The vast majority of your life, you’re going to need to be somewhere at a certain time. It may be for class or for a meeting. It may be for church or for dinner. It may be for a party or for an interview. Or it may be for an appointment or for an athletic event.
Regardless of what the event or meeting or experience is, if you want to be wise … be early. Why? Because it’s virtually impossible to be right on time. To find two people’s watches (or cell phones) to be in sync is a rare experience (and clearly not in sync for the same second).
Believe it or not, I was once at a meeting where a fifth person was running late. The four of us who were already in the conference room checked our cell phones and noticed that all four of us had different times (and two of us were using the same cell phone carrier!). So forget being on time. Instead, be early!
Moreover, there’s another compelling reason why you should always shoot to be early and that’s to avoid being selfish. In face, let me share with you how I learned this lesson.
For years, while I was a senior pastor, I always ran a few minutes late. Why? Because there were always a thousand things on my plate and I was always trying to get “one last thing done.” However, when I moved from being the senior pastor of a church (where everyone was waiting to meet with me) to being a consultant where I didn’t want to disappoint a client or prospect, I started showing up early. And that’s when it dawned on me that for years, my lateness was driven by my selfishness. I wasn’t thinking about how I was wasting someone else’s time by being late, I was completely focused on me and my work—not very Christ-like if you ask me.
Now, none of that was intentional. I never sat down and thought, “I’m more important than they are. So what if they have to wait?” But that is what it I was communicating to all those people. And now that I occasionally have to wait for some clients and prospects now, I’m even more aware of that.
So, my encouragement to you is to always shoot for being early (as hard as that might be to do). And the key to being early, is to create margin. In other words, you have to stop pushing everything to the last moment, assuming that the world will cooperate and be in perfect alignment so you can get from point A to point B in the shortest, most optimal time. Just because you made it ONE TIME between point A and point B in ten minutes, doesn’t mean that’s how long it normally takes (which is probably closer to 15 minutes).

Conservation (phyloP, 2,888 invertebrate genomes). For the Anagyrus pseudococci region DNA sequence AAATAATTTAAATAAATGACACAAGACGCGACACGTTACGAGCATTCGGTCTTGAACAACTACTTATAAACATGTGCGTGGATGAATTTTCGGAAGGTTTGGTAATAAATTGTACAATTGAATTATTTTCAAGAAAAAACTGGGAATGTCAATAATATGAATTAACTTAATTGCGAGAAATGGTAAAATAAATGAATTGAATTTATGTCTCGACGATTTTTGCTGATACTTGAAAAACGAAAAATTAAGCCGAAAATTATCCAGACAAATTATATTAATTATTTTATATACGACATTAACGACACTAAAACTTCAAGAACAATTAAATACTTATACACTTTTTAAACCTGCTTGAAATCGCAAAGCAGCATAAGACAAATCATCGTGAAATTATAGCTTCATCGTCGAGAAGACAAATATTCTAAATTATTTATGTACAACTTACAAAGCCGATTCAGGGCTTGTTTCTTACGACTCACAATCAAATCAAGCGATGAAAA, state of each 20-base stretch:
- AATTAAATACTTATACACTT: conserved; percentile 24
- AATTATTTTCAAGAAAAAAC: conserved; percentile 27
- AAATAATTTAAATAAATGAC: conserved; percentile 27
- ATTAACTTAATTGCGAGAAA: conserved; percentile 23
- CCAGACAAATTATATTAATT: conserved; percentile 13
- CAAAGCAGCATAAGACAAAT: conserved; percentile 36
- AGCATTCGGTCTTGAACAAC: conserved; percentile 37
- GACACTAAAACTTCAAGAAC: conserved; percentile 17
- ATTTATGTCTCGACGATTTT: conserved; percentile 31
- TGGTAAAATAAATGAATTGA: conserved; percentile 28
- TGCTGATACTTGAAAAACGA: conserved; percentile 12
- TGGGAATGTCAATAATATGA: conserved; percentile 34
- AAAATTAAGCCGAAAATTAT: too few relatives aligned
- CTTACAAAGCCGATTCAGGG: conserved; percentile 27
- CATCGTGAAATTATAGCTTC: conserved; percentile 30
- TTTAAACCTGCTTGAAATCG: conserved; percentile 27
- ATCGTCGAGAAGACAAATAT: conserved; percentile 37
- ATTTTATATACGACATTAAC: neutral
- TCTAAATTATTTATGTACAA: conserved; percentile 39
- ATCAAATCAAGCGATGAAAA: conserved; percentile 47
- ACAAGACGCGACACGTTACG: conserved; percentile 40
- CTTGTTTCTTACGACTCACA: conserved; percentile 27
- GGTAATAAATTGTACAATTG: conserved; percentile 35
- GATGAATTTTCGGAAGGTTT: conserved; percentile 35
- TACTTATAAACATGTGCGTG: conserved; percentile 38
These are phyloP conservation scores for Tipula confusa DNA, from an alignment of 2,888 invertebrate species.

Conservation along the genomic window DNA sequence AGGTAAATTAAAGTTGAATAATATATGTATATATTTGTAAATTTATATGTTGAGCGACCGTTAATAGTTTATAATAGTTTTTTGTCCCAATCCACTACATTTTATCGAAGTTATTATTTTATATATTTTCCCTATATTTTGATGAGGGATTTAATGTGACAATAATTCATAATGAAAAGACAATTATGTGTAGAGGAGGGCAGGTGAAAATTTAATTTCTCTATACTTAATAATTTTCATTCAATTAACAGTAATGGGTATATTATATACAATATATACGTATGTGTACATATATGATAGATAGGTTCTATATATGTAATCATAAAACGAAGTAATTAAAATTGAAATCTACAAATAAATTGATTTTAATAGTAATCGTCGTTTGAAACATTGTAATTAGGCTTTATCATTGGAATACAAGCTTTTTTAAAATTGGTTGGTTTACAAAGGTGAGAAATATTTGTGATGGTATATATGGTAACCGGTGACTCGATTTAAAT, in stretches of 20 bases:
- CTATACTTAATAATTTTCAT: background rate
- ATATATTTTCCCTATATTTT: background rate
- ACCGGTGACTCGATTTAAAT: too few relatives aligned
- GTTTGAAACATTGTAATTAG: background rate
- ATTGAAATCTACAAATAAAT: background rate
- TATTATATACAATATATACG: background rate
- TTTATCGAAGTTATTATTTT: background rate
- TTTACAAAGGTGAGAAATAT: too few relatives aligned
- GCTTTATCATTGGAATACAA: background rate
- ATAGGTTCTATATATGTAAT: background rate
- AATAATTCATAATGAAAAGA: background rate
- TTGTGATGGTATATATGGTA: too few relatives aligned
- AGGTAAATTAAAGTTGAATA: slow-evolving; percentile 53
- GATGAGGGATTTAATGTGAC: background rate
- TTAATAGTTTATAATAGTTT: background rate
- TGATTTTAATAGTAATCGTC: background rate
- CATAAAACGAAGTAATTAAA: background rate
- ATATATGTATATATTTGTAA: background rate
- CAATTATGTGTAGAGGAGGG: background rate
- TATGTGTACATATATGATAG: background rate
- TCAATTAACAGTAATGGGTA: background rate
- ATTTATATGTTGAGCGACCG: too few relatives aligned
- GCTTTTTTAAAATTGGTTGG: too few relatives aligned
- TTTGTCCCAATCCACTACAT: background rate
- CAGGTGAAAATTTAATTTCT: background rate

In other words, it’s better to assume that something will go wrong and prolong your trip, than it is to assume that everything will go perfectly and you’ll arrive at just the right time. In addition, by choosing to create margin and arriving early, you’ll not only communicate to the other person that they matter to you, you’ll also greatly reduce your stress (as well as the chance of getting a speeding ticket :-).
So forget being on time. Be early! It’s a great life lesson that’ll serve you well for the rest of your life.
P.S. There’s a famous football coach, Vince Lombardi, who used to require his players to arrive at least 10 mins. before they had to be someplace. That rule is often referred to as “Lombardi Time.” So, my recommendation is that we create a new rule called, “Johnson Time,” which means arriving five minutes early before any meeting or event.